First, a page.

DANIELLE VERBRIGGHE, MANAGING EDITOR, FUNDFIRE: One piece of news that came through this year was the U.S. Department of Labor seeming to greenlight private equity within defined contribution plans. What are your thoughts on how feasible it is to be seeing private alternatives show up in defined contribution and target date funds? David, do you have thoughts on that?
DAVID HUNT, PRESIDENT AND CEO, PGIM: Sure, I can lead off. I'd be interested in others' views though. I think that the big thing that we need to do in the retirement space is to try to make sure that the advantages that defined benefits have for years been able to generate can be transferred to defined contribution. And those benefits are numerous, but in particular, they are the ability to invest more broadly in private asset classes.
So, I think that this is a welcome introduction. But I also think it comes with a lot of hair on it. We all know that attempts to put illiquid assets into a more liquid form is a risky proposition. And you only have to look at the recent history of real estate in the U.K. to see some very good examples of how that doesn't work very well.
And so, I would say that we're going to have to be very careful how we structure this to make sure that we're able to meet the rightful demands of investors for liquidity in their DC plans. But more broadly, we need to reform our DC system in this country substantially. It needs to have a broader range of asset classes. It also needs to have a broader range of retirement income solutions. And I think that's actually going to be the major future front for what asset managers can do in the retirement space.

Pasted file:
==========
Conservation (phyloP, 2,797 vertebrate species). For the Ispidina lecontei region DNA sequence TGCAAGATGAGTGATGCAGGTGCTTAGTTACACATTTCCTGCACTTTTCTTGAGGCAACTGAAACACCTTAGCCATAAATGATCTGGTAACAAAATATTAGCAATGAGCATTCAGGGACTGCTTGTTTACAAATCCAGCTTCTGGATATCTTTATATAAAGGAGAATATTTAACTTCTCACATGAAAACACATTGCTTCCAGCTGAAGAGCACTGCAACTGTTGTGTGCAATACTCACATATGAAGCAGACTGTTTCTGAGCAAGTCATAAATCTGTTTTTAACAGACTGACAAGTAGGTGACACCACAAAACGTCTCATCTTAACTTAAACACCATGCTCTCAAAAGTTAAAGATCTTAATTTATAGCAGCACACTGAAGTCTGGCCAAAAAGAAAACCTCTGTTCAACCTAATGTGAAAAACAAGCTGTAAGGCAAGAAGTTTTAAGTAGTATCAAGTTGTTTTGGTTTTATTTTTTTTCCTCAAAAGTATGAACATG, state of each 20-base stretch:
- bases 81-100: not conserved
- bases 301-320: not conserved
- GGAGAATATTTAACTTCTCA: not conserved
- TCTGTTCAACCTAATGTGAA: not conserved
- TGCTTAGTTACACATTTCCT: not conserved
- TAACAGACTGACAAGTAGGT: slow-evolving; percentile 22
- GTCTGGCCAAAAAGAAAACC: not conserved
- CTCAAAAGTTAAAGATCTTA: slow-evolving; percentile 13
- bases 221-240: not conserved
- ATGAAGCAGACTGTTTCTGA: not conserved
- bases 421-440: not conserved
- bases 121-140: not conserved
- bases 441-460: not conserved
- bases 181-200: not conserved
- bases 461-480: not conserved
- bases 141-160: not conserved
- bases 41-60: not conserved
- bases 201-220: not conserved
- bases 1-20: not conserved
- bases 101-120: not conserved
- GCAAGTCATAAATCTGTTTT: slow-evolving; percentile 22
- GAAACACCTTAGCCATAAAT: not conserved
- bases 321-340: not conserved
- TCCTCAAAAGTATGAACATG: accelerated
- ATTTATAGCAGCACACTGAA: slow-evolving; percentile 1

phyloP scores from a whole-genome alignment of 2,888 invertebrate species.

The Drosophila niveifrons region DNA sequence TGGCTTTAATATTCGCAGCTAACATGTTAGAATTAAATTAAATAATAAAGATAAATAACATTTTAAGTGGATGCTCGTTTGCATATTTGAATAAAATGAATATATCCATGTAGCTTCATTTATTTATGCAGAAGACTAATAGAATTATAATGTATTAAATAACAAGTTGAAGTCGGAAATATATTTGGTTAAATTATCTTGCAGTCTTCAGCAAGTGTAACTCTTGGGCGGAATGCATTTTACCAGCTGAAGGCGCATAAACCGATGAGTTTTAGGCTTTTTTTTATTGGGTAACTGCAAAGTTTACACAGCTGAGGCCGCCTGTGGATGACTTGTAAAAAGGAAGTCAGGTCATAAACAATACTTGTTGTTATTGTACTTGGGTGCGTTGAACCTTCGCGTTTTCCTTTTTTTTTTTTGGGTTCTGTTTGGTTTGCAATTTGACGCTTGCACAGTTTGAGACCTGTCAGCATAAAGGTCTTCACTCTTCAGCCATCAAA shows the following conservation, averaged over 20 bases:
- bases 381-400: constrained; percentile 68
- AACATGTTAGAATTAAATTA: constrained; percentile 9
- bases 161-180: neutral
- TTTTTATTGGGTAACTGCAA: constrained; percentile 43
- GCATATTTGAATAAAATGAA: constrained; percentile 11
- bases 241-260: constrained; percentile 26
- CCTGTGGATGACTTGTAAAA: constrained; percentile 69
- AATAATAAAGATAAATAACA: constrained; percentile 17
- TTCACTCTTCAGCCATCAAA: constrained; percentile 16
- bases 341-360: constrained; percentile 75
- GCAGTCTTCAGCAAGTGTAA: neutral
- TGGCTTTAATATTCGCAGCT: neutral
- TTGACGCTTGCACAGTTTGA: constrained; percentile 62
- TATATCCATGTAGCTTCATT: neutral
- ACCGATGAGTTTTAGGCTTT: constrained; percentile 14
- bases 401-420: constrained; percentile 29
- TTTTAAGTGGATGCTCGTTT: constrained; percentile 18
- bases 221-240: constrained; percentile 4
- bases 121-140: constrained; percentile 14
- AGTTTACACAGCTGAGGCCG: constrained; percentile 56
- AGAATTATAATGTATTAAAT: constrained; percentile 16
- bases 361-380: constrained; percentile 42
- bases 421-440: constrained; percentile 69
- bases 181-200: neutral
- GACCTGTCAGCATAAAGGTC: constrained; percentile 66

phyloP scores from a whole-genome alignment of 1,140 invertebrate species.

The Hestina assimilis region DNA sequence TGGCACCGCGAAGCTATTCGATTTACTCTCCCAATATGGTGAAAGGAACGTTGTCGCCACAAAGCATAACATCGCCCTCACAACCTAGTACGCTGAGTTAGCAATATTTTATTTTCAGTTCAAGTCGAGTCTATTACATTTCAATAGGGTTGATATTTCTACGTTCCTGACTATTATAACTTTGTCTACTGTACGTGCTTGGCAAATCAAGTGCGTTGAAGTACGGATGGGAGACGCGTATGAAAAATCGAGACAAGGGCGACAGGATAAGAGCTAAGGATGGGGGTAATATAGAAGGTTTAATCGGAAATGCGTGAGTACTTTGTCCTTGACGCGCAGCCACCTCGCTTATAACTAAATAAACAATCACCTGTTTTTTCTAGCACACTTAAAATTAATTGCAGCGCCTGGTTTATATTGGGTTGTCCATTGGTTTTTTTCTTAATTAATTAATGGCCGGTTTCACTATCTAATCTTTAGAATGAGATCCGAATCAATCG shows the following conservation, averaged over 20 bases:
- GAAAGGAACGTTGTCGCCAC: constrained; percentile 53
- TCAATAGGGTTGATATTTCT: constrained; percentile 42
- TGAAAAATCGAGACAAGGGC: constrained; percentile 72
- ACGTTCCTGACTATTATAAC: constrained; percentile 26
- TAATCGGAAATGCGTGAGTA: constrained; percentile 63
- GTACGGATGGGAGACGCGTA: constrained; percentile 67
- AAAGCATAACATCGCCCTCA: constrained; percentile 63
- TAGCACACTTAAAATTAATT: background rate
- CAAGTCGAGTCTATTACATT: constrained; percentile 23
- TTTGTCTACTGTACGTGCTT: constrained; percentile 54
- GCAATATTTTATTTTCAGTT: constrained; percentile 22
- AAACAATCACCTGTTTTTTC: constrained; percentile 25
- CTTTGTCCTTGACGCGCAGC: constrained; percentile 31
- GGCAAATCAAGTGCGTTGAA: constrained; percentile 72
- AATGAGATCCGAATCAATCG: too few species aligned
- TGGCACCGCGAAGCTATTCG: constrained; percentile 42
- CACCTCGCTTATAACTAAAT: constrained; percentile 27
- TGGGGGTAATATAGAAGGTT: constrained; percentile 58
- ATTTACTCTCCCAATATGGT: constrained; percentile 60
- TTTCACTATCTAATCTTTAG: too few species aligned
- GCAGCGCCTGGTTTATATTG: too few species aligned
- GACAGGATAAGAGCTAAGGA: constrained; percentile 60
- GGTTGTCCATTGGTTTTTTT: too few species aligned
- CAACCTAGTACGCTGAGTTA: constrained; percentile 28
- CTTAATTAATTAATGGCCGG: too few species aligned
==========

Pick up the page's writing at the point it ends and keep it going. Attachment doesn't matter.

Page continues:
DANIELLE VERBRIGGHE: Chris, how you see the prospects for private equity and defined contribution? Are there risks? Are there other opportunities for the industry?
CHRIS DEMETRIOU, CEO, AMERICAS - ABERDEEN STANDARD INVESTMENTS: Yeah, similar view to David. I think it's the right aspiration for sure. As long as there is inequitable access to using investment opportunities, there will continue to be inequitable — it will continue to perpetuate the wealth gap and the income gap that exists. And that will continue to have knock-on implications for our society and our politics. So, it's the right aim.
I think the DOL's statement is a nudge in the right direction, but there's a lot more work that needs to be done. Having just gone through a process of launching a retail-oriented fund that blends public and private market, I can tell you that there is a wide range of views, not only between regulators, but within regulators themselves, different departments within regulators, about their comfort levels here.
And I think the fiduciaries of defined contribution plans are not going to be rushing to be taking a view on this. They'll wait for far more consensus coming from a broader range of both — from regulators and indices before they start dramatically shifting the allocation in this direction, would be my view.